The Vincent

June 2000                                                                    

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VINCENT PEREZ by Kim Basinger

Even Ocicats Want to Get Close

Kim: I have watched you since you were in Indochine (1992) with Catherine Deneuve. You've done other movies - Cyrano Bergerac (1990), Queen Margot (1994), and The Crow: City of Angels (1996) - but I think American people know you best from Indochine. It was such an important film. Do you feel pressure to do a different kind of movie to broaden your American audience?

Vincent: I do many different kinds of movies in Europe, and it's true that I do a lot of period movies. I think the French are quite good at them. But first what I look for in a part is the idealistic side of the character. I don't really care what role it is. I'm always happy to do a modern piece.

Kim: You and I worked against some beautiful natural backdrops for I Dreamed of Africa.

Vincent: The sky was bigger in Africa than anywhere else. Sometimes I was a little late to the set because a family of lions would be in the middle of the road, and we couldn't pass through. It was such an amazing thing to witness: the cycle of life, the predators becoming prey, etc..

Kim: You were photographed by Bruce Weber with an ocicat (named Uno) for this issue of Interview. Did you and the animal bond?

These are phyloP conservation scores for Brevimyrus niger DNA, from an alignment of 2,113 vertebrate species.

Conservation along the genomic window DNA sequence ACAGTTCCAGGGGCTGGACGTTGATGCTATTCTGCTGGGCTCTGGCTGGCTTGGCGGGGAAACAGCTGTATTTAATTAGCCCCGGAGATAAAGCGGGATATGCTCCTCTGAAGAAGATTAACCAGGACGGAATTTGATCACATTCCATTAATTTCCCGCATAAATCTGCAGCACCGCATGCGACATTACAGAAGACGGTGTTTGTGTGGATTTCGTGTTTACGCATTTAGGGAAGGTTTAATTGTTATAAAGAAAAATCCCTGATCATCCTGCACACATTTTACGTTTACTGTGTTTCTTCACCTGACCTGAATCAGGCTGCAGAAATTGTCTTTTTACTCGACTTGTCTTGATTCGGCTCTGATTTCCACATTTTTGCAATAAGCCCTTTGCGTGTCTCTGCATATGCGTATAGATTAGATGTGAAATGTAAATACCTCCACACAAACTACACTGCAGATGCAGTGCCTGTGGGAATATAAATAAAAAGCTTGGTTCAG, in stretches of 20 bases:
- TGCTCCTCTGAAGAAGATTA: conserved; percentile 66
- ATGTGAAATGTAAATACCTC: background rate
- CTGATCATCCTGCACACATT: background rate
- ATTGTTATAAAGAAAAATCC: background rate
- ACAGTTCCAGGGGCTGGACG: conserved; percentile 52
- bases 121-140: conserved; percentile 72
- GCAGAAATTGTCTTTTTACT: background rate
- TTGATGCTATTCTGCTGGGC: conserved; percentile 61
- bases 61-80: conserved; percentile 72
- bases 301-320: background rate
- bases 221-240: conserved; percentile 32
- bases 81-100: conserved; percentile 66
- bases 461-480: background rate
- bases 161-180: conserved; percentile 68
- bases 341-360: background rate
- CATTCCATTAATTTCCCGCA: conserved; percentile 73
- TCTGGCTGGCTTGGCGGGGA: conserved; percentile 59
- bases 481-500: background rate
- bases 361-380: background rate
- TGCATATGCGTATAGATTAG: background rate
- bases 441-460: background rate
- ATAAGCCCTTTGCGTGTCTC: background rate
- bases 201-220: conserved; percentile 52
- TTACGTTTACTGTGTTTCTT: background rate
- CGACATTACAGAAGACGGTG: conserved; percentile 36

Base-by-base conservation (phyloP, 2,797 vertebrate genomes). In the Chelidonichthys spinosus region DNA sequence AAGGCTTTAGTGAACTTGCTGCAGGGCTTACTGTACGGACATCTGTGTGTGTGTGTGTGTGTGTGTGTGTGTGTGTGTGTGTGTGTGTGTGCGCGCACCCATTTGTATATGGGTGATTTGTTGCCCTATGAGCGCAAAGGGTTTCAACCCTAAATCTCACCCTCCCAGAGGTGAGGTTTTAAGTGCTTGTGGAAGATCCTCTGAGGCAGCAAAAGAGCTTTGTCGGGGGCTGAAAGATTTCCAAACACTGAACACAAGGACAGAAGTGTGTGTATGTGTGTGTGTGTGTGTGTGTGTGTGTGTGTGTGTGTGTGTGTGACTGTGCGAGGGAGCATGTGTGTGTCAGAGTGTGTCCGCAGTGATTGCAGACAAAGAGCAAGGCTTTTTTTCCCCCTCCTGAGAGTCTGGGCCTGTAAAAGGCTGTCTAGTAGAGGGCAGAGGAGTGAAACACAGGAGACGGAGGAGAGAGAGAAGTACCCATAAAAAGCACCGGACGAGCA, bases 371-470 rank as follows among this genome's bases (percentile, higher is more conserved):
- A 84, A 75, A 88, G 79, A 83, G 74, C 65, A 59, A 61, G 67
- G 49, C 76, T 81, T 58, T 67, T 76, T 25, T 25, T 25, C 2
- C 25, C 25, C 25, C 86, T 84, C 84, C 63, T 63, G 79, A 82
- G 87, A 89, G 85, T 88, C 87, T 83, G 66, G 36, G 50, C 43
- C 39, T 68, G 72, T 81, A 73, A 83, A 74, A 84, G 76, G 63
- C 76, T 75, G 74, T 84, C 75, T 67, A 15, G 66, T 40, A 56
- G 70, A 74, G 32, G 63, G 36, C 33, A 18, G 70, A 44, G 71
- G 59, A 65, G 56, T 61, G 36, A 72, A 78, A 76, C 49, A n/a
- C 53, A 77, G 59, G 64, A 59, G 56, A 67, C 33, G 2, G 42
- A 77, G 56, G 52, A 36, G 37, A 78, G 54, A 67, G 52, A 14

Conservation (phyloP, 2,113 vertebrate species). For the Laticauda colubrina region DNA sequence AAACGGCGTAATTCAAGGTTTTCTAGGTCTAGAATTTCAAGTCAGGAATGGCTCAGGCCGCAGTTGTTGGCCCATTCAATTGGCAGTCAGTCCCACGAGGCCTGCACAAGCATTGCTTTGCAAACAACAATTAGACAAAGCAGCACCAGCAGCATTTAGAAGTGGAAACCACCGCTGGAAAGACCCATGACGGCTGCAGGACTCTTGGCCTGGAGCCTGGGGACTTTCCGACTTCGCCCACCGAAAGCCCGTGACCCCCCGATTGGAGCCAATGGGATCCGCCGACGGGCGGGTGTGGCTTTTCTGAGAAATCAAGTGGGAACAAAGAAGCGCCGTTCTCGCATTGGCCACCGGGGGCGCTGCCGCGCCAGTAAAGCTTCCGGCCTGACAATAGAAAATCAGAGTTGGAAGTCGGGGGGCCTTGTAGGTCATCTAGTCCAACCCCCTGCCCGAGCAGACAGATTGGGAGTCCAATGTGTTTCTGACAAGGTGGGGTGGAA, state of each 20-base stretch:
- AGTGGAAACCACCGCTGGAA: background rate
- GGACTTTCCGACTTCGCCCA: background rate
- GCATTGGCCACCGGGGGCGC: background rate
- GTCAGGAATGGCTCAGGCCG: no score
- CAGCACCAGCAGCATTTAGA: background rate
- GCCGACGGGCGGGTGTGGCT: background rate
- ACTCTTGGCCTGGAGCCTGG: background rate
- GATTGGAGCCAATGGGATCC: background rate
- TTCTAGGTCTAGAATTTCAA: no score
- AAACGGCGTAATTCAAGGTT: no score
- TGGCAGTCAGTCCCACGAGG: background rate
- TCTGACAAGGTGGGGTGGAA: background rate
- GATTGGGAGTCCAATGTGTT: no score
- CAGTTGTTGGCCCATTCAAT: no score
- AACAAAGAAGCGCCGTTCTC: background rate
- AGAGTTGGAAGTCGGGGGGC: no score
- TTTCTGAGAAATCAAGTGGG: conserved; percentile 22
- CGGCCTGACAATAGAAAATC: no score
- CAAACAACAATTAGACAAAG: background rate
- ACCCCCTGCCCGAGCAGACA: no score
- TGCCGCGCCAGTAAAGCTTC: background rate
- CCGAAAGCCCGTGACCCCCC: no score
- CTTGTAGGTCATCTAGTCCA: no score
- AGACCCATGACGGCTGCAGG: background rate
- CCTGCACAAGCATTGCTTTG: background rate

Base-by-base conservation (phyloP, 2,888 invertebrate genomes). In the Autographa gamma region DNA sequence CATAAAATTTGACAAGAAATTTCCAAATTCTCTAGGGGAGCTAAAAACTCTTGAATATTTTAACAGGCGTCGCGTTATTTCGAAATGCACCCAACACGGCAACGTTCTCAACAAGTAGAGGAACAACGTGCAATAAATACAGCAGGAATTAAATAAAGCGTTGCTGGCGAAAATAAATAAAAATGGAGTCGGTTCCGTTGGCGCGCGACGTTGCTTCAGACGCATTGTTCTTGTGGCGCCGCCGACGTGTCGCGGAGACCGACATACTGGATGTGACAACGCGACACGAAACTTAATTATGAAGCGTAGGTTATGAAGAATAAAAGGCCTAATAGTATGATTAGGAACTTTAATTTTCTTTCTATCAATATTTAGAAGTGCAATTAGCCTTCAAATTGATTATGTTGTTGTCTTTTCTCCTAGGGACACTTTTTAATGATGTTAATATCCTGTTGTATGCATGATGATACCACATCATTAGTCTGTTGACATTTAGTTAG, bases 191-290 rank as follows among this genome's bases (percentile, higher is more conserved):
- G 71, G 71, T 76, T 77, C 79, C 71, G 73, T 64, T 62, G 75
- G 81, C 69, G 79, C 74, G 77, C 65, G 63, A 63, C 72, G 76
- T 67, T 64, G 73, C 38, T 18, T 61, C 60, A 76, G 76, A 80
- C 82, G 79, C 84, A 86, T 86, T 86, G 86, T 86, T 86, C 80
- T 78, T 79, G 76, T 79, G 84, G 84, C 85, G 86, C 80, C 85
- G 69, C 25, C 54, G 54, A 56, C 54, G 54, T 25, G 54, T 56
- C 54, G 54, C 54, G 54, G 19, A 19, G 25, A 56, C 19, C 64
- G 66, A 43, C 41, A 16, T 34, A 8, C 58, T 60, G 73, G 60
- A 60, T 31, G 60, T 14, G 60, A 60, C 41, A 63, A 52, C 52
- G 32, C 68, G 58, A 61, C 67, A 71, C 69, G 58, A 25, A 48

Vincent: I'm not sure. I was very surprised by this ocicat. Even though he was putting his paws on my face, he didn't hurt me at all. He was very careful and very wonderful. He was very calm and very zen, much more than I was. Sometimes I have the feeling animals understand what we are thinking.

Kim: Do you find a difference between being an actor in Europe and being one in America?

Vincent: When you're working in front of a camera and you're preparing a scene, it's exactly the same. The major difference has to do with the industry. I think in America, moviemaking is an industry, which is not really the case in France.

Kim: You mean a real business like dollars and cents; it's box-office. We have great filmmakers and actors in America, but art often gets lost. That's why independent film has become popular.

Vincent: It's the same everywhere in the world.

Kim: Few people know you're also a director.

Vincent: Well, I'm just starting.

Kim: Don't be shy. You know what I would love? For you to direct a group of American women in France. And I want to be one of them.

Vincent: That's a very good idea.

Kim: I'll call your agent then.


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